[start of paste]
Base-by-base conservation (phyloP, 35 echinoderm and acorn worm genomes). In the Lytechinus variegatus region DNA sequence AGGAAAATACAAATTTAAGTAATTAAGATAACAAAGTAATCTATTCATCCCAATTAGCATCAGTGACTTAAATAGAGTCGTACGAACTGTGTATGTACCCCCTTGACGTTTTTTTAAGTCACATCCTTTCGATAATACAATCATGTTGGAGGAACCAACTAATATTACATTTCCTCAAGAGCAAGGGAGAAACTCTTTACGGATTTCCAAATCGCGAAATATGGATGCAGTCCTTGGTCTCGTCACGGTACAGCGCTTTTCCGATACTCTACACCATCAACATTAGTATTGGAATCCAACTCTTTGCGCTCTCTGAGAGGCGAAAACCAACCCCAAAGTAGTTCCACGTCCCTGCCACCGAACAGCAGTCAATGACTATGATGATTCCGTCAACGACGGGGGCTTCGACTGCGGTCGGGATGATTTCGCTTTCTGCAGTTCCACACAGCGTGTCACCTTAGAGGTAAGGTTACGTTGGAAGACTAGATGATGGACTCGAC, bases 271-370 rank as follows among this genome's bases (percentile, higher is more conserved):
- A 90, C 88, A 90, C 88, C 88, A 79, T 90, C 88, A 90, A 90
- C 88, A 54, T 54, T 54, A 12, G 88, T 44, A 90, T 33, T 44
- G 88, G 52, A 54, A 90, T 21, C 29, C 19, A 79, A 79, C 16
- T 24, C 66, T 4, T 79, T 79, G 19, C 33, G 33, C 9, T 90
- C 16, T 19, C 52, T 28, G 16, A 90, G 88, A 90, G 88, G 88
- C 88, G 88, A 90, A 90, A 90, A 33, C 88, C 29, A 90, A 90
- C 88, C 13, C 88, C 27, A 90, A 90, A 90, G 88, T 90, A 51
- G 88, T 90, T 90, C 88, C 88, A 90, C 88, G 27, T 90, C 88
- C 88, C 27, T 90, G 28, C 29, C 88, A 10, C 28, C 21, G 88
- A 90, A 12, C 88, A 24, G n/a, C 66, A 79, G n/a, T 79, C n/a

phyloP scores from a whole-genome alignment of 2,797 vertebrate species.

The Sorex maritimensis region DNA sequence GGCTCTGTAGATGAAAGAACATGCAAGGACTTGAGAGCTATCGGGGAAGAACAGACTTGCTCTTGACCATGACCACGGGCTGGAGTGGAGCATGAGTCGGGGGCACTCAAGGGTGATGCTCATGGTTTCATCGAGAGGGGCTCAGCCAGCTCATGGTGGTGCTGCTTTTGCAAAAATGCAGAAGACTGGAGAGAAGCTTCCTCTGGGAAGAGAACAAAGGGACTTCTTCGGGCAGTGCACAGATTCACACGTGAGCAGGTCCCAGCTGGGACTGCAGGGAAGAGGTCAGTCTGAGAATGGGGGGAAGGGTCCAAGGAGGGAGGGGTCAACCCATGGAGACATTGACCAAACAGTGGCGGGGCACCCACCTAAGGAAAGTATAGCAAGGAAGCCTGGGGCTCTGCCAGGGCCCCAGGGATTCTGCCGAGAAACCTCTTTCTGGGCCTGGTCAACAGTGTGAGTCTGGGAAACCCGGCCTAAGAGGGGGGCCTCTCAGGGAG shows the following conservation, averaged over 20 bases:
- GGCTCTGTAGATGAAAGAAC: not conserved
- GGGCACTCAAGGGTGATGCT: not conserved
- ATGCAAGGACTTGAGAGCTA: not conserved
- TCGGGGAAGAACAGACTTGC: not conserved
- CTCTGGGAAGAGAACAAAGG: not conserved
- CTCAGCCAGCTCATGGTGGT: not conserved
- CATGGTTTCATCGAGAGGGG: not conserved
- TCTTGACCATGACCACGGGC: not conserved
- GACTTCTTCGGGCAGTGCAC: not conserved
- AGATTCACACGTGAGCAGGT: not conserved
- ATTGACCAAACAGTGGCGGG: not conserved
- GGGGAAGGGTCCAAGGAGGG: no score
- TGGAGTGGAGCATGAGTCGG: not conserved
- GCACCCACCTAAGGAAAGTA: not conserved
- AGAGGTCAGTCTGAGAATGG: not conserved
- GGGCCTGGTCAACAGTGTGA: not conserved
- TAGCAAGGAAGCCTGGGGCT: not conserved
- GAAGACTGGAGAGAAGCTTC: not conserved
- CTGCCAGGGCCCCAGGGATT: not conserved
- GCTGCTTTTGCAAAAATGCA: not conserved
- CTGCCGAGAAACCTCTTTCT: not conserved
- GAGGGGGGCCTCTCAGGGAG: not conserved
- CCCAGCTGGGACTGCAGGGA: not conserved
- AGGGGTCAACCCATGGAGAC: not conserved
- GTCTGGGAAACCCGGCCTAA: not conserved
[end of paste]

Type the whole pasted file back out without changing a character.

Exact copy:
Base-by-base conservation (phyloP, 35 echinoderm and acorn worm genomes). In the Lytechinus variegatus region DNA sequence AGGAAAATACAAATTTAAGTAATTAAGATAACAAAGTAATCTATTCATCCCAATTAGCATCAGTGACTTAAATAGAGTCGTACGAACTGTGTATGTACCCCCTTGACGTTTTTTTAAGTCACATCCTTTCGATAATACAATCATGTTGGAGGAACCAACTAATATTACATTTCCTCAAGAGCAAGGGAGAAACTCTTTACGGATTTCCAAATCGCGAAATATGGATGCAGTCCTTGGTCTCGTCACGGTACAGCGCTTTTCCGATACTCTACACCATCAACATTAGTATTGGAATCCAACTCTTTGCGCTCTCTGAGAGGCGAAAACCAACCCCAAAGTAGTTCCACGTCCCTGCCACCGAACAGCAGTCAATGACTATGATGATTCCGTCAACGACGGGGGCTTCGACTGCGGTCGGGATGATTTCGCTTTCTGCAGTTCCACACAGCGTGTCACCTTAGAGGTAAGGTTACGTTGGAAGACTAGATGATGGACTCGAC, bases 271-370 rank as follows among this genome's bases (percentile, higher is more conserved):
- A 90, C 88, A 90, C 88, C 88, A 79, T 90, C 88, A 90, A 90
- C 88, A 54, T 54, T 54, A 12, G 88, T 44, A 90, T 33, T 44
- G 88, G 52, A 54, A 90, T 21, C 29, C 19, A 79, A 79, C 16
- T 24, C 66, T 4, T 79, T 79, G 19, C 33, G 33, C 9, T 90
- C 16, T 19, C 52, T 28, G 16, A 90, G 88, A 90, G 88, G 88
- C 88, G 88, A 90, A 90, A 90, A 33, C 88, C 29, A 90, A 90
- C 88, C 13, C 88, C 27, A 90, A 90, A 90, G 88, T 90, A 51
- G 88, T 90, T 90, C 88, C 88, A 90, C 88, G 27, T 90, C 88
- C 88, C 27, T 90, G 28, C 29, C 88, A 10, C 28, C 21, G 88
- A 90, A 12, C 88, A 24, G n/a, C 66, A 79, G n/a, T 79, C n/a

phyloP scores from a whole-genome alignment of 2,797 vertebrate species.

The Sorex maritimensis region DNA sequence GGCTCTGTAGATGAAAGAACATGCAAGGACTTGAGAGCTATCGGGGAAGAACAGACTTGCTCTTGACCATGACCACGGGCTGGAGTGGAGCATGAGTCGGGGGCACTCAAGGGTGATGCTCATGGTTTCATCGAGAGGGGCTCAGCCAGCTCATGGTGGTGCTGCTTTTGCAAAAATGCAGAAGACTGGAGAGAAGCTTCCTCTGGGAAGAGAACAAAGGGACTTCTTCGGGCAGTGCACAGATTCACACGTGAGCAGGTCCCAGCTGGGACTGCAGGGAAGAGGTCAGTCTGAGAATGGGGGGAAGGGTCCAAGGAGGGAGGGGTCAACCCATGGAGACATTGACCAAACAGTGGCGGGGCACCCACCTAAGGAAAGTATAGCAAGGAAGCCTGGGGCTCTGCCAGGGCCCCAGGGATTCTGCCGAGAAACCTCTTTCTGGGCCTGGTCAACAGTGTGAGTCTGGGAAACCCGGCCTAAGAGGGGGGCCTCTCAGGGAG shows the following conservation, averaged over 20 bases:
- GGCTCTGTAGATGAAAGAAC: not conserved
- GGGCACTCAAGGGTGATGCT: not conserved
- ATGCAAGGACTTGAGAGCTA: not conserved
- TCGGGGAAGAACAGACTTGC: not conserved
- CTCTGGGAAGAGAACAAAGG: not conserved
- CTCAGCCAGCTCATGGTGGT: not conserved
- CATGGTTTCATCGAGAGGGG: not conserved
- TCTTGACCATGACCACGGGC: not conserved
- GACTTCTTCGGGCAGTGCAC: not conserved
- AGATTCACACGTGAGCAGGT: not conserved
- ATTGACCAAACAGTGGCGGG: not conserved
- GGGGAAGGGTCCAAGGAGGG: no score
- TGGAGTGGAGCATGAGTCGG: not conserved
- GCACCCACCTAAGGAAAGTA: not conserved
- AGAGGTCAGTCTGAGAATGG: not conserved
- GGGCCTGGTCAACAGTGTGA: not conserved
- TAGCAAGGAAGCCTGGGGCT: not conserved
- GAAGACTGGAGAGAAGCTTC: not conserved
- CTGCCAGGGCCCCAGGGATT: not conserved
- GCTGCTTTTGCAAAAATGCA: not conserved
- CTGCCGAGAAACCTCTTTCT: not conserved
- GAGGGGGGCCTCTCAGGGAG: not conserved
- CCCAGCTGGGACTGCAGGGA: not conserved
- AGGGGTCAACCCATGGAGAC: not conserved
- GTCTGGGAAACCCGGCCTAA: not conserved